When juggling work and family, many find themselves putting their health
on the back burner. For others, they will attend their regular well visits,
but ignore the aches and pains that come from daily life. However, with
a few mindful habits, you can put keeping up with your health, from head
to toe, at the front of your to-do list:
Consider a Diet Change
inflammation might seem like a part of life. Joint pain and arthritis can take a significant
toll on day-to-day activities. However, many have seen relief and lessened
flare-ups by changing the way they eat. Often referred to as the anti-inflammatory
diet, the basic rule is to load your diet up with water and leafy greens.
Though vegetables are encouraged, some might find that certain nightshades
can increase flare-ups and lead to more pain. Nightshade vegetables include:
- White potatoes
- Bell peppers
- Cayenne Pepper
Ultimately, it's about trial and error. If you notice pain occurs on
days when you eat specific foods, eliminate that food so you can learn
if it’s a trigger or not. Some other foods that you might want to
avoid or could lead to flare-ups include:
Sugary Beverages: Water should always be your first beverage of choice. This is because
your joints, just like the rest of your body, need to stay hydrated to
keep you feeling your best. Your bones and cartilage need the fluid for
lubrication, and the more fluid they lack, the harder it is on your joints
to move with ease. Your discs will be
dehydrated and your joints will undergo more stress, ultimately leading to inflammation.
Sugar: Ingesting sugar encourages your body to create cytokines, which are inflammatory
messengers. Avoiding added and natural sugars can help prevent inflammation.
Processed Food: Processed foods loaded with preservatives are linked to overeating —
when we overeat, we often gain weight. An unhealthy weight leads to stress
on your joints and increased inflammation.
Think Fruits and Vegetables
One of the easiest ways you can help your body fight inflammation is through
a diet rich in vitamins and minerals. Kale, leafy greens, berries, fatty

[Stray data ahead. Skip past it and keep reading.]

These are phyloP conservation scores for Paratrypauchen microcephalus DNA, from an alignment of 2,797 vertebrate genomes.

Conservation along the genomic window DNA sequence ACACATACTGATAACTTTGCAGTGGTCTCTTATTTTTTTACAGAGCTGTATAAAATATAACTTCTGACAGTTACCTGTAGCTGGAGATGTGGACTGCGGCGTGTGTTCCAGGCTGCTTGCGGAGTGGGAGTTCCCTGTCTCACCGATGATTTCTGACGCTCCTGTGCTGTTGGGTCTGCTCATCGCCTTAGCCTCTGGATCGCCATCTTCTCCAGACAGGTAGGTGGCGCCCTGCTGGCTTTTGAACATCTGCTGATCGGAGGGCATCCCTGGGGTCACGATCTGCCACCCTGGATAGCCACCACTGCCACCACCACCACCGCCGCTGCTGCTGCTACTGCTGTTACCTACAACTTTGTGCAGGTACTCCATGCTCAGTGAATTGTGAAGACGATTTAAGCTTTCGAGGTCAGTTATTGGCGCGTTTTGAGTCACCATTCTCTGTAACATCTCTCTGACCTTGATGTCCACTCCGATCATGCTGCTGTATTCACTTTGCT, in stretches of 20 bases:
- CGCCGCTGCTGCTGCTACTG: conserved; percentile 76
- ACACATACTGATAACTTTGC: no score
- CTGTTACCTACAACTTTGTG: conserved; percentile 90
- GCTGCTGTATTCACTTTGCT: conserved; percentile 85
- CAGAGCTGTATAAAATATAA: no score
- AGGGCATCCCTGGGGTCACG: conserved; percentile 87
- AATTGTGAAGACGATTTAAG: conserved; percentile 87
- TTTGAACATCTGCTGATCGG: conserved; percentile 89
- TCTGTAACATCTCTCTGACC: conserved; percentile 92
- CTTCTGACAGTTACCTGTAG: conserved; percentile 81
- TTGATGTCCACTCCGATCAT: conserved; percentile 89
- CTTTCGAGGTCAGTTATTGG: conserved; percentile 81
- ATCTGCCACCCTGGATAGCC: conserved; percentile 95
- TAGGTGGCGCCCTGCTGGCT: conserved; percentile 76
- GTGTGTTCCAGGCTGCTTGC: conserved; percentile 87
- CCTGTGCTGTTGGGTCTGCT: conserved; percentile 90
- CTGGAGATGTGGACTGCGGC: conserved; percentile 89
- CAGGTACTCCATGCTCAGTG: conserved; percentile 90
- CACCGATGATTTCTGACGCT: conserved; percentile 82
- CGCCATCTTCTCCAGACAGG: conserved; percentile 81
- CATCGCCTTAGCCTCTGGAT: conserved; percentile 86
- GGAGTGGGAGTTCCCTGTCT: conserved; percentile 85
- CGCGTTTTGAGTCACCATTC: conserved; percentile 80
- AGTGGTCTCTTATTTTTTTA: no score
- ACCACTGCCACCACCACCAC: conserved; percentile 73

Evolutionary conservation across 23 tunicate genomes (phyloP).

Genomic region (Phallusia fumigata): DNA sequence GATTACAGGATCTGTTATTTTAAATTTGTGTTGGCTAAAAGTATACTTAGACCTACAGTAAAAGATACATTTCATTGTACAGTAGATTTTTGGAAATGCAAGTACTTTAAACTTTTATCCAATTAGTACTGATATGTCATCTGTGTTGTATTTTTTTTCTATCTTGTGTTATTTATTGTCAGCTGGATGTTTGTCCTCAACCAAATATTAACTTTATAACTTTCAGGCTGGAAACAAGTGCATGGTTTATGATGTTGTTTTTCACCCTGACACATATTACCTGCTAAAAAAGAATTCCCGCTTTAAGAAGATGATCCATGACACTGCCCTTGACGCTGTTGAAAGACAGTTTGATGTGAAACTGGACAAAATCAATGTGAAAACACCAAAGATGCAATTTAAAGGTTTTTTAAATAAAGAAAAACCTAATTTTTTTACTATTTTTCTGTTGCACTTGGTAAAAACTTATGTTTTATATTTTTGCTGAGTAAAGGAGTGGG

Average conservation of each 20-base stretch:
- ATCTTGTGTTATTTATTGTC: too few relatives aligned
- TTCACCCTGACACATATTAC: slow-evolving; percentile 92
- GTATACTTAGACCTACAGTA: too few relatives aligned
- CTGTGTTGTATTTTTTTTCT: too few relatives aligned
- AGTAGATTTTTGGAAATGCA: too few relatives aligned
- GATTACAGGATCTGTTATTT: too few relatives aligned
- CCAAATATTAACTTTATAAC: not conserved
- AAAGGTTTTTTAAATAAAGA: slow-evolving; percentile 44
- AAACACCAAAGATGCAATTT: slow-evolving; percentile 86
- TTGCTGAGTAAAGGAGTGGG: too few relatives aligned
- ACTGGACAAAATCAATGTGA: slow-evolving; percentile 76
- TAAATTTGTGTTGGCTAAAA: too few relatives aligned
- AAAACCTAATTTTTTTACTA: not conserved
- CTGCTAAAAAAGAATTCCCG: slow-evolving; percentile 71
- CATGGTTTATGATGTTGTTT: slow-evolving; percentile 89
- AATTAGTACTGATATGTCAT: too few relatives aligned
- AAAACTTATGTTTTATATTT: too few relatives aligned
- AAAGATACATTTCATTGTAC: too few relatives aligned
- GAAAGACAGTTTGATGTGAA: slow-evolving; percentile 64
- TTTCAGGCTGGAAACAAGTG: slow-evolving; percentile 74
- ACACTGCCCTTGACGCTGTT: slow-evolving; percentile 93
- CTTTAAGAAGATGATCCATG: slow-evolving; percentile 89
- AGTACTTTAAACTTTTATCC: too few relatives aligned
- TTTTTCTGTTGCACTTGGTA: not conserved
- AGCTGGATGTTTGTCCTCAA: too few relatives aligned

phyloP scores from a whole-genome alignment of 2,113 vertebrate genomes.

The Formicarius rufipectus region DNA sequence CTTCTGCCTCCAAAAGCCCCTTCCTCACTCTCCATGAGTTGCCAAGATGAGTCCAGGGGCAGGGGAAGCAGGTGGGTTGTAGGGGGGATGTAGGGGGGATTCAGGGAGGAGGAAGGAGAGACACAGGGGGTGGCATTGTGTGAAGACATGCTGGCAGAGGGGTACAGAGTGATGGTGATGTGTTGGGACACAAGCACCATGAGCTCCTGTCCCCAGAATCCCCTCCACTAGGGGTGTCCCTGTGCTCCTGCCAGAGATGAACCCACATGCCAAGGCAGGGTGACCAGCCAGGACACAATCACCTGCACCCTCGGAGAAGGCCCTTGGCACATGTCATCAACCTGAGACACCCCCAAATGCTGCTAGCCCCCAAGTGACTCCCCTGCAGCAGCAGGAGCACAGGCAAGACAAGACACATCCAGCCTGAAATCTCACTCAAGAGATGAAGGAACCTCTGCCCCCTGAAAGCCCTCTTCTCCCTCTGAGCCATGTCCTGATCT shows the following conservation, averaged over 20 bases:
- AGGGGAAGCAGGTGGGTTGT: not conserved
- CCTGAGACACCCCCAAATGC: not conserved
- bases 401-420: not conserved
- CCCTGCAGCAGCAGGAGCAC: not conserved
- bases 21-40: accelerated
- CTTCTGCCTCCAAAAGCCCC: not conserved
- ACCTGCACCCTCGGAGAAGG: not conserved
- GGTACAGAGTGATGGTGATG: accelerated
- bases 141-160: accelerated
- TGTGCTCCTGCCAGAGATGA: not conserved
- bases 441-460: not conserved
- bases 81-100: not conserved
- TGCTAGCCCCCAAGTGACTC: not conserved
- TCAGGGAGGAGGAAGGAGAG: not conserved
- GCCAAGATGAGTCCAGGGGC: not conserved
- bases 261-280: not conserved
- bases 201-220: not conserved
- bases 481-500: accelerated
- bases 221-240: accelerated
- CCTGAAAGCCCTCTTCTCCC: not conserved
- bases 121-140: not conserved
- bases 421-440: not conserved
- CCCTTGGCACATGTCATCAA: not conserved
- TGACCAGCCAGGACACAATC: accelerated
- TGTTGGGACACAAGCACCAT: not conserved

fish, and fresh herbs and spices are all good meal choices. Try to fill
most of your plate with leafy greens, and the rest with lean proteins
and whole grains.
Practice Better Prevention
Not only does what you put in your body matter, but what you do to it makes
a difference, too. Whether you are an avid runner or an occasional gym
visitor, how you keep active can make a difference. For starters, rest
days are needed. Working out or playing sports puts a lot of pressure
on your muscles and joints, making rest days necessary. A rest day helps
your muscles to build and recharge so that you can be at peak performance.
From your ankle to your hamstrings, many
sport-related injuries could have been prevented with the right care, here’s how:
Often caused by turning too fast or the wrong way, ankle sprains are very
common, but the best prevention is through strength training. By seeing
a sports medicine doctor, you can not only heal and cope with your injury,
but you’ll be provided with the tools you need to practice proper form.
When a hamstring injury occurs, healing can be difficult due to the location,
making re-injury very likely. However, with proper warmups and cooldowns,
you can decrease your chance of a hamstring injury.
Knee Injury: ACL Tear
If at any point you suspect an ACL injury, you should see an orthopedic
doctor as soon as you can. If not, a complete tear can occur and, if it
does, surgery will be necessary to live an active life.
For all minor injuries, always remember RICE:
- Rest and stop an activity
- Ice the area
- Compress the injury with a bandage to reduce swelling
- Elevate whenever possible
Know Your Risk Factors
When it comes to your future joint health, women have a higher chance of
certain types of arthritis than men. Although there is no exact reason why
women’s risks are higher, there are
several factors that could lead to it.
Estrogen: Once a woman hits menopause, her estrogen levels start to decrease. Your
hormone levels help fight inflammation, so when they decrease, your risk
for arthritis might increase.
Testosterone: For men, testosterone help build muscles. With stronger muscles comes
better support for your joints. When your muscles and joints have the
strength and support they need, the risk of arthritis is lower.
Focus on Recovery
If you have taken steps to get your strength and mobility back, and have
recently undergone surgery, or are planning to, you'll want to be
fully prepared to make the most of your
recovery. Here’s what you’ll want to know:
Don’t Stay in Bed
Sitting or lying down for a prolonged period can harm your blood flow and
veins, and could lead to clotting. If your doctor asks you to get up and
get moving after surgery, it’s in your best interest.
Attend Your Appointments
Follow-up appointments are a critical part of your healing. It will allow
your doctor to see how your progress is going, identify any setbacks or
infections, and more. Any missed ones could set you back in your recovery process.
Pain can be a sign that something is wrong, and if your pain is leading
to a lack of mobility, your recovery process could be halted. It’s
essential to contact your doctor if the pain becomes too much or you find
that you’re not improving.
Are you looking to get optimal joint and bone health?
Powder River Orthopedics & Spine (PROS) is here to help in Gillette, Wyoming. We can evaluate your options
so you can rest assured that you get the best possible outcome and are
back to a happy and active life in no time.
Call the PROS at 307.686.1413 or visit
www.cchwyo.org/PROS to learn more.